Now for a jaw-dropping story that will leave you marvelling at the brilliance of the feminist enterprise. I’m talking about extraordinary success of last year’s pandemic fundraiser – the mighty domestic violence scare campaign built around COVID lockdowns.
Like all great fundraising campaigns, the concept was simple and based on a tiny kernel of truth – namely, a real risk for women who are locked up for weeks on end with dangerous men. As I have discussed in detail before, there are hundreds of research articles showing this is actually a rare scenario. Most family violence involves aggressive women as well, as men and children are more likely to be cowering from abusive mothers, particularly mentally ill or drug-addicted women, than their fathers. We are spending billions of dollars on a domestic violence industry which misrepresents the truth about family violence and fails to address the real causes.
Naturally no hint of these complexities emerged in the frightening anti-male narrative that quickly dominated our media stories. Within days of our first lockdown warnings emerged that women would be “trapped with their abuser with nowhere to go”. UN Women declared a “shadow pandemic of violence against women and girls” would result from lockdowns across the world.
The ABC naturally was right in there, declaring it was “a particularly dangerous time”, and quoting Women’s Safety NSW CEO Hayley Foster, saying “It’s going to be massive, there’s no two ways about it.”
The push was on for more funding for the domestic violence industry to deal with the looming crisis. “Conditions are akin to a perfect storm”, claimed The Saturday Paper. Experts were trotted out predicting huge increases in DV reports. Kate Fitz-Gibbon, director of the Monash Gender and Family Violence Prevention Centre, warned that leaving a relationship during the pandemic would not be a safe option for many women: “It is terrifying to think what those statistics will be for Australia in 2020.”
Sure enough extra money quickly started to flow in, with Victoria promising an additional $40.2 million, Queensland a $5.5 million boost in funding, and WA adding more than $28 million – all this on top of massive amounts from the Commonwealth, which I’ll discuss later.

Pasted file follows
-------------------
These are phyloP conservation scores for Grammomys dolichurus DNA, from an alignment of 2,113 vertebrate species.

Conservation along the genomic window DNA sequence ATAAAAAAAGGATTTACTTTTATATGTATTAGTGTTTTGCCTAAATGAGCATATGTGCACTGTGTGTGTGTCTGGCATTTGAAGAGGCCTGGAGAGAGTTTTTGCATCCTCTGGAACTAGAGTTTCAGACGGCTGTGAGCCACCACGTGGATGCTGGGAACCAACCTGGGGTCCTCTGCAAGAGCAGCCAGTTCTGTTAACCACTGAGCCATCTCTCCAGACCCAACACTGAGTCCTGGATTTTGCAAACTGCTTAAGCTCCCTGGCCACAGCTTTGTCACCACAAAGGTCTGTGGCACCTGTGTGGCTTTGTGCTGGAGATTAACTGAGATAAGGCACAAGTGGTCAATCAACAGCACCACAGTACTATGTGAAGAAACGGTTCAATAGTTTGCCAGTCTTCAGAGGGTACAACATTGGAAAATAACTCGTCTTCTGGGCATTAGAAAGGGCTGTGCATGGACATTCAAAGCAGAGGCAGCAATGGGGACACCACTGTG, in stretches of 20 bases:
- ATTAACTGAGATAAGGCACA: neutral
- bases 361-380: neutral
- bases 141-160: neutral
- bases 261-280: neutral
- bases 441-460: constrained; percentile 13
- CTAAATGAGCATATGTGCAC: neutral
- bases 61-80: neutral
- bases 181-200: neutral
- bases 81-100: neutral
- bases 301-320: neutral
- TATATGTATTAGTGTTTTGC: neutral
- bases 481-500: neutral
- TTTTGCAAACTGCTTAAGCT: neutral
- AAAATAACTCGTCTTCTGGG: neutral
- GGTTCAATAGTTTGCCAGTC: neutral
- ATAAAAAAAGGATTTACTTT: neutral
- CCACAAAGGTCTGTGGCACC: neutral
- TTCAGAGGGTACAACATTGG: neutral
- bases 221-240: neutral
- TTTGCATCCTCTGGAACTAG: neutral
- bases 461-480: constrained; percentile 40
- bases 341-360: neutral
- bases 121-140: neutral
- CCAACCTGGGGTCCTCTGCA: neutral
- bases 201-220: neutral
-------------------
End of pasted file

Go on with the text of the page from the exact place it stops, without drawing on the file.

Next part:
The vanishing second pandemic
But then, disaster. Data started to emerge on actual rates of domestic violence during lockdown, throwing an almighty spanner into the works. In NSW, the Bureau of Crime Statistics and Research analysed police crime data and found
no evidence of an increase in domestic violence since social distancing was implemented in response to the COVID-19 pandemic.
Next a bunch of academics analysed recorded rates of violent crime in Queensland and revealed that, if anything, domestic violence reduced slightly. This inconvenient finding was underscored by a drop in DVO applications to Queensland courts.
Victorian data also showed a slight decrease:
Since stage 3 restrictions were reintroduced in Victoria in July, Victoria Police have reported a slight decrease in family violence reports around the state.
And Ambulance Victoria noted a slight decrease in callouts to family violence-related incidents.
So here it was, clear evidence that our media and our governments had been hoodwinked by the feminist propaganda, wrongly maligning all those good Aussie blokes locked up with their families. But naturally none of this received much of a run – the feminist control of mainstream media ensured this profitable fundraiser wasn’t going to be derailed by any awkward real statistics.